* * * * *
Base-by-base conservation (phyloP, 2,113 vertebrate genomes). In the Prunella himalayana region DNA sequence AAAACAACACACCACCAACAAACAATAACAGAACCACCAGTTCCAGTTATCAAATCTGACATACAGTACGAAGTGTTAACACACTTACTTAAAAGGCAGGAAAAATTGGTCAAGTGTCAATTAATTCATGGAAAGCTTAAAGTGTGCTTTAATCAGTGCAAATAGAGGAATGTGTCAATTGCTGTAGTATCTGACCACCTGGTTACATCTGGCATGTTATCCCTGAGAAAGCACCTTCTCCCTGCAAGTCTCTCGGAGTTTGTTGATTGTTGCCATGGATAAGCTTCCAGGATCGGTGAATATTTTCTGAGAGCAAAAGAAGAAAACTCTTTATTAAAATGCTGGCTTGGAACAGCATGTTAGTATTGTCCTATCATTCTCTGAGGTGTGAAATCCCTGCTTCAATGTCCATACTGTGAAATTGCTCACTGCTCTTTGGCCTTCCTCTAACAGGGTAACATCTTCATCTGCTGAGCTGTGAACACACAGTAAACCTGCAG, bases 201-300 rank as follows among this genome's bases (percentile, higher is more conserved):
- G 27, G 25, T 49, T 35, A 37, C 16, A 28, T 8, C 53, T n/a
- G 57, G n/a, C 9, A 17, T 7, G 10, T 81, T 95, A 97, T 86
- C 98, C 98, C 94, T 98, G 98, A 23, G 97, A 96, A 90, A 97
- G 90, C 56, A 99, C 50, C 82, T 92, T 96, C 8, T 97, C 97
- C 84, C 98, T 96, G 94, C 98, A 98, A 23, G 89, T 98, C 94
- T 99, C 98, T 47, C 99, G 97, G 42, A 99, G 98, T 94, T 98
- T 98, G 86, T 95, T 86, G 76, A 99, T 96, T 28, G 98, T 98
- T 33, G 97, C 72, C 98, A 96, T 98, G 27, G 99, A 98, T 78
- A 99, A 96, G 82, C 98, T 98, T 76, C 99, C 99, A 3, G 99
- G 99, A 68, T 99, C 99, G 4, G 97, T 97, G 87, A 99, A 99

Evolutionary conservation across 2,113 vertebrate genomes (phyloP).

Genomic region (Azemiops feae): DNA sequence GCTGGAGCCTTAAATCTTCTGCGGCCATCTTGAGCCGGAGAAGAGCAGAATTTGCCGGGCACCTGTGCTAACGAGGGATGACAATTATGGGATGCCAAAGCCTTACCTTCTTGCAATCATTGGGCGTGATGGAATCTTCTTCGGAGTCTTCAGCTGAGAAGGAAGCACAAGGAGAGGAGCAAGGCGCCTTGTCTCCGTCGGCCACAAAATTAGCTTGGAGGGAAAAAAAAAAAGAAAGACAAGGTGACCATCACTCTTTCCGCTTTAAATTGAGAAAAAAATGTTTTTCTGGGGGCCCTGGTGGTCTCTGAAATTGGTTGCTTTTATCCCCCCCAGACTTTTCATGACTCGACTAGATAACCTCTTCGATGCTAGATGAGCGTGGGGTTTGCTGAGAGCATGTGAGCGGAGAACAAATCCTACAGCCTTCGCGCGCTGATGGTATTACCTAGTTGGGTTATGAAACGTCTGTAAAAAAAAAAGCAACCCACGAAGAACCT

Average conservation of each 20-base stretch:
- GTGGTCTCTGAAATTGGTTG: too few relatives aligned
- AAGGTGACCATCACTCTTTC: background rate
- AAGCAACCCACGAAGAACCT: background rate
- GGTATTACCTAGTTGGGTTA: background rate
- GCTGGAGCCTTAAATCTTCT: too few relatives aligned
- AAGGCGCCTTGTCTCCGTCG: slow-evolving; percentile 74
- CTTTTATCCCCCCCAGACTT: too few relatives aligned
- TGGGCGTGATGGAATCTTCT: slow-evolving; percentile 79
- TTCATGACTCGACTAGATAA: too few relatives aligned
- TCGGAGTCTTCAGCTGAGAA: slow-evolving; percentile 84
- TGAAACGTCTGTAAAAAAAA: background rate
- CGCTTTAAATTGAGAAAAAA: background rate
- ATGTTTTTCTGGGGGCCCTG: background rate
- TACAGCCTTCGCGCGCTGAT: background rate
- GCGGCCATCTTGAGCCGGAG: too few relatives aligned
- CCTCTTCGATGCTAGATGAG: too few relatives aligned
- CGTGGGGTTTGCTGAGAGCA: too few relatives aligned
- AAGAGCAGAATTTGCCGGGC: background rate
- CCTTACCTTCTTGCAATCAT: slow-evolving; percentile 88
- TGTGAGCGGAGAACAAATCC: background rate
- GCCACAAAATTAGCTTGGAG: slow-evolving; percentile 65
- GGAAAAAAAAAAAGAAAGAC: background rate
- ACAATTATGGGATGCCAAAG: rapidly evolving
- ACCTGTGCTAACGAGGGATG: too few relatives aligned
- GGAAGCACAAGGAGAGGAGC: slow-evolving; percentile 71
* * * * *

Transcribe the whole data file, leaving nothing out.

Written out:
Base-by-base conservation (phyloP, 2,113 vertebrate genomes). In the Prunella himalayana region DNA sequence AAAACAACACACCACCAACAAACAATAACAGAACCACCAGTTCCAGTTATCAAATCTGACATACAGTACGAAGTGTTAACACACTTACTTAAAAGGCAGGAAAAATTGGTCAAGTGTCAATTAATTCATGGAAAGCTTAAAGTGTGCTTTAATCAGTGCAAATAGAGGAATGTGTCAATTGCTGTAGTATCTGACCACCTGGTTACATCTGGCATGTTATCCCTGAGAAAGCACCTTCTCCCTGCAAGTCTCTCGGAGTTTGTTGATTGTTGCCATGGATAAGCTTCCAGGATCGGTGAATATTTTCTGAGAGCAAAAGAAGAAAACTCTTTATTAAAATGCTGGCTTGGAACAGCATGTTAGTATTGTCCTATCATTCTCTGAGGTGTGAAATCCCTGCTTCAATGTCCATACTGTGAAATTGCTCACTGCTCTTTGGCCTTCCTCTAACAGGGTAACATCTTCATCTGCTGAGCTGTGAACACACAGTAAACCTGCAG, bases 201-300 rank as follows among this genome's bases (percentile, higher is more conserved):
- G 27, G 25, T 49, T 35, A 37, C 16, A 28, T 8, C 53, T n/a
- G 57, G n/a, C 9, A 17, T 7, G 10, T 81, T 95, A 97, T 86
- C 98, C 98, C 94, T 98, G 98, A 23, G 97, A 96, A 90, A 97
- G 90, C 56, A 99, C 50, C 82, T 92, T 96, C 8, T 97, C 97
- C 84, C 98, T 96, G 94, C 98, A 98, A 23, G 89, T 98, C 94
- T 99, C 98, T 47, C 99, G 97, G 42, A 99, G 98, T 94, T 98
- T 98, G 86, T 95, T 86, G 76, A 99, T 96, T 28, G 98, T 98
- T 33, G 97, C 72, C 98, A 96, T 98, G 27, G 99, A 98, T 78
- A 99, A 96, G 82, C 98, T 98, T 76, C 99, C 99, A 3, G 99
- G 99, A 68, T 99, C 99, G 4, G 97, T 97, G 87, A 99, A 99

Evolutionary conservation across 2,113 vertebrate genomes (phyloP).

Genomic region (Azemiops feae): DNA sequence GCTGGAGCCTTAAATCTTCTGCGGCCATCTTGAGCCGGAGAAGAGCAGAATTTGCCGGGCACCTGTGCTAACGAGGGATGACAATTATGGGATGCCAAAGCCTTACCTTCTTGCAATCATTGGGCGTGATGGAATCTTCTTCGGAGTCTTCAGCTGAGAAGGAAGCACAAGGAGAGGAGCAAGGCGCCTTGTCTCCGTCGGCCACAAAATTAGCTTGGAGGGAAAAAAAAAAAGAAAGACAAGGTGACCATCACTCTTTCCGCTTTAAATTGAGAAAAAAATGTTTTTCTGGGGGCCCTGGTGGTCTCTGAAATTGGTTGCTTTTATCCCCCCCAGACTTTTCATGACTCGACTAGATAACCTCTTCGATGCTAGATGAGCGTGGGGTTTGCTGAGAGCATGTGAGCGGAGAACAAATCCTACAGCCTTCGCGCGCTGATGGTATTACCTAGTTGGGTTATGAAACGTCTGTAAAAAAAAAAGCAACCCACGAAGAACCT

Average conservation of each 20-base stretch:
- GTGGTCTCTGAAATTGGTTG: too few relatives aligned
- AAGGTGACCATCACTCTTTC: background rate
- AAGCAACCCACGAAGAACCT: background rate
- GGTATTACCTAGTTGGGTTA: background rate
- GCTGGAGCCTTAAATCTTCT: too few relatives aligned
- AAGGCGCCTTGTCTCCGTCG: slow-evolving; percentile 74
- CTTTTATCCCCCCCAGACTT: too few relatives aligned
- TGGGCGTGATGGAATCTTCT: slow-evolving; percentile 79
- TTCATGACTCGACTAGATAA: too few relatives aligned
- TCGGAGTCTTCAGCTGAGAA: slow-evolving; percentile 84
- TGAAACGTCTGTAAAAAAAA: background rate
- CGCTTTAAATTGAGAAAAAA: background rate
- ATGTTTTTCTGGGGGCCCTG: background rate
- TACAGCCTTCGCGCGCTGAT: background rate
- GCGGCCATCTTGAGCCGGAG: too few relatives aligned
- CCTCTTCGATGCTAGATGAG: too few relatives aligned
- CGTGGGGTTTGCTGAGAGCA: too few relatives aligned
- AAGAGCAGAATTTGCCGGGC: background rate
- CCTTACCTTCTTGCAATCAT: slow-evolving; percentile 88
- TGTGAGCGGAGAACAAATCC: background rate
- GCCACAAAATTAGCTTGGAG: slow-evolving; percentile 65
- GGAAAAAAAAAAAGAAAGAC: background rate
- ACAATTATGGGATGCCAAAG: rapidly evolving
- ACCTGTGCTAACGAGGGATG: too few relatives aligned
- GGAAGCACAAGGAGAGGAGC: slow-evolving; percentile 71